This classic Nobuo Nakagawa spooker holds many a key to the J-horror genre of recent years. Notable, that, as it was made in 1958. Many tropes and features of the modern Japanese horror film, considered so unique and cutting-edge by contemporary Western viewers, go right back to Nakagawa (and beyond). Here we have the horrific apparition of the vengeful lady ghost, the elaborate backstory, even the old corpse-in-a-wall revelation (utilized to great effect in the Korean shocker Phone).
Less familiar is the Japanese folkloric tradition of the bakeneko, or "ghost cat." The bakeneko, a demonic shape-shifter, often poses as a human, wreaking revenge on behalf of a dead owner. However, the line between human ghost and ghost cat tends to get somewhat blurred in film, most notably in movies like Kuroneko (see my review in Warring Clans, Flashing Blades) and Demon of Mt. Oe.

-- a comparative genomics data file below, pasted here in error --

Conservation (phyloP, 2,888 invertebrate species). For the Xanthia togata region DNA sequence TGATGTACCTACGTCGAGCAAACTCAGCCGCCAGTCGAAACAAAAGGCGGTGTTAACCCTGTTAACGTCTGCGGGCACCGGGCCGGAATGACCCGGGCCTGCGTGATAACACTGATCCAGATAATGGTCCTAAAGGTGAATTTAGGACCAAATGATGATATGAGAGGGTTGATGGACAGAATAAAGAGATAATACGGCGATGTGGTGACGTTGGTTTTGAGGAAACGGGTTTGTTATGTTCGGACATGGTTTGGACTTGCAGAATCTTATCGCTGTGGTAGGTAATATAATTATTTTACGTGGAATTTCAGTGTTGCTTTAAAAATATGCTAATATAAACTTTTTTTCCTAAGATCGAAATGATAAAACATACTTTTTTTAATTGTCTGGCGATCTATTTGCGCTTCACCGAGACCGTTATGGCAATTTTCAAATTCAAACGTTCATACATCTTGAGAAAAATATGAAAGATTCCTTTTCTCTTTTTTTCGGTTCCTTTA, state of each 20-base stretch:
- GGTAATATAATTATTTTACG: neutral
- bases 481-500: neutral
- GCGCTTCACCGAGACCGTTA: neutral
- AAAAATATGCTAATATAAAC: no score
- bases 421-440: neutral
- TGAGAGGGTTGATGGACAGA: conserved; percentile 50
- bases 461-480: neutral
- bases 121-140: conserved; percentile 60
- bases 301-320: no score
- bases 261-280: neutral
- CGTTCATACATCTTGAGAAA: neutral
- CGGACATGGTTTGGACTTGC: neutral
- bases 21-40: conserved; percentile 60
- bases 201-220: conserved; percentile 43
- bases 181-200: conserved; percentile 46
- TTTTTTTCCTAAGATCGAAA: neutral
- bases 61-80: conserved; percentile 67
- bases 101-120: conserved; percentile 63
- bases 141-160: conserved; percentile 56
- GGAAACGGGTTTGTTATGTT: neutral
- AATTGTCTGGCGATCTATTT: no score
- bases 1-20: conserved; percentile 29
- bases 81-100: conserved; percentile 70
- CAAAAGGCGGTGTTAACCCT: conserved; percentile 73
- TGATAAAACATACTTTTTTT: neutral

In Mansion of the Ghost Cat, a choleric old Chamberlain strikes down his Go master when the young man accuses him of cheating. The Chamberlain proceeds to slay the Go master's mother and grandmother (world-class asshole that he is). The Go master's beloved cat somehow melds with the spirit of his grandmother and proceeds to wreak bloody revenge on the Chamberlain and his kin. But the curse extends to all the descendants of the Chamberlain, and therein lies the connection to the modern-day (late 50s) frame story. Yes indeed, the old granny/cat isn't finished yet ...
Any fan of modern J-horror (and K-horror) owes it to him/herself to check out some Nakagawa pictures. Here's a partial list (although IMDb is always a little dodgy with their Japanese film data). A more comprehensive list can be found here, but you have to be somewhat conversant with the Japanese language.
If you only see on Nakagawa picture, make it Jigoku (Hell). It's on a Criterion release, so you won't have any trouble finding it. You'll just have trouble sleeping later ...
32 minutes ago